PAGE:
The comprehension and effective correct use of tenses is especially challenging for Hebrew-speaking learners of French, since the Semitic source language (in the case of the Israeli academy, the Semitic L1 is not always a mother tongue) and the Roman foreign target language (L2) have radically different verbal systems.
In French, the tense-aspect-mood forms are categorized into the indicative, subjunctive, imperative, and conditional finite moods, as well as into three non-finite moods (the infinitive, past participle, and present participle). These simple forms can be further categorized into four tenses (future, present, past, and future-of-the-past), or into two aspects (perfective and imperfective). French tenses and moods come in two forms : simple (a single word) and compound, with “être” and/or “avoir” as auxiliary verbs.
The French indicative mood alone comprises eight tenses – présent ‘present tense’, passé composé ‘compound past tense’, imparfait ‘imperfect’, plus-que-parfait ‘pluperfect’, passé simple ‘simple past/ perfective past’, passé antérieur ‘the perfect form of the simple past tense’, futur simple ‘future’, and futur antérieur ‘future perfect’. This number can be increased to ten tenses for those who also include the future-in-past (i.e., future-as-viewed-from-the-past tense–aspect combination, which is morphologically equivalent to the present conditional) and the future perfect in the past (morphologically equivalent to the past conditional).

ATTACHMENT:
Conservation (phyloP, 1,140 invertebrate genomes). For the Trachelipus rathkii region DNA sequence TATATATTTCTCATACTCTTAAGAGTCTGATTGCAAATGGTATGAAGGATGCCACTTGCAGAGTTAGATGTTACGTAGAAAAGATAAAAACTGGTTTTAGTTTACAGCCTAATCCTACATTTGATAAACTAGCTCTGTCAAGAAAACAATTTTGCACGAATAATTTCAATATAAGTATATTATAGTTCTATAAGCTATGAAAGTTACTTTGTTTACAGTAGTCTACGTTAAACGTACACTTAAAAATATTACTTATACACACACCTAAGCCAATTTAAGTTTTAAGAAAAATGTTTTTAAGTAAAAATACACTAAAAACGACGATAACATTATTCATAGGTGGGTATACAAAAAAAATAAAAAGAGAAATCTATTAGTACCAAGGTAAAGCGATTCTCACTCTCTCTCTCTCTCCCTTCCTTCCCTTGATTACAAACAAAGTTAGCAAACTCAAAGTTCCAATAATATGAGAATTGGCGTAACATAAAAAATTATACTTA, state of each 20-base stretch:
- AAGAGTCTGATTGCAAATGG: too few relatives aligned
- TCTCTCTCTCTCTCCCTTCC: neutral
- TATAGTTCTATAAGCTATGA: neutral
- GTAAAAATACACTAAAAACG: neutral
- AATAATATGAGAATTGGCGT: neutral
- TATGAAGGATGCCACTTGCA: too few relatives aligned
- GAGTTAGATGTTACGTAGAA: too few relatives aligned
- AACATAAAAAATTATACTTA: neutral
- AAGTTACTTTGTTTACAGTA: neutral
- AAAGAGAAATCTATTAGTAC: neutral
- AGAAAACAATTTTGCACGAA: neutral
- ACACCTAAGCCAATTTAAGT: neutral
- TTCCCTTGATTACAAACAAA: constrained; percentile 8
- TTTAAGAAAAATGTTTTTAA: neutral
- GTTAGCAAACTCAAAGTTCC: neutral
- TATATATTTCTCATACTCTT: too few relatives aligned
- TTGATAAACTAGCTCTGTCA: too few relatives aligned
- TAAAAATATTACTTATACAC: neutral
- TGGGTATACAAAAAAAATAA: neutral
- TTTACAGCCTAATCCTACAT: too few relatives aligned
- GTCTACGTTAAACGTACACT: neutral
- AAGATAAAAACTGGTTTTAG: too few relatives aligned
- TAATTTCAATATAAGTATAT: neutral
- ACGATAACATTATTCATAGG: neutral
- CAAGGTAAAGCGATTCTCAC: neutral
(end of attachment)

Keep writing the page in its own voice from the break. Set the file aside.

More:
Modern Hebrew has only three tenses in total, – past, present, and future – and three moods (indicative/declarative, imperative, and infinitive).
In light of these discrepancies, our paper addresses the challenges related to the acquisition of the French indicative mood tenses by Hebrew-speakers learning French as a foreign language in an academic environment, and focuses particularly on the past tense-aspect microsystem. We will start by describing the basic differences between the two verbal systems, and specifically the disparities related to the expression of perfective and imperfective aspects. Secondly, we will examine the way Israeli handbooks for French learning (Gabbay, 1972 ; Shor, 1993 ; Her, 2008) attempt to overcome these obstacles. Thirdly, we shall propose tools and methods designed to (a) help students fill the gap between Hebrew and French tense-aspect divergences ; (b) improve students’ awareness of the effective use of different tenses and aspects ; (c) help students become accustomed to a system where aspectual nuances are expressed grammatically instead of lexically (for instance, by means of adverbs). The results of our first field analysis should hint towards an added value of the suggested method, and eventually indicate its efficiency in the case of learners of French whose L1 is other than Hebrew.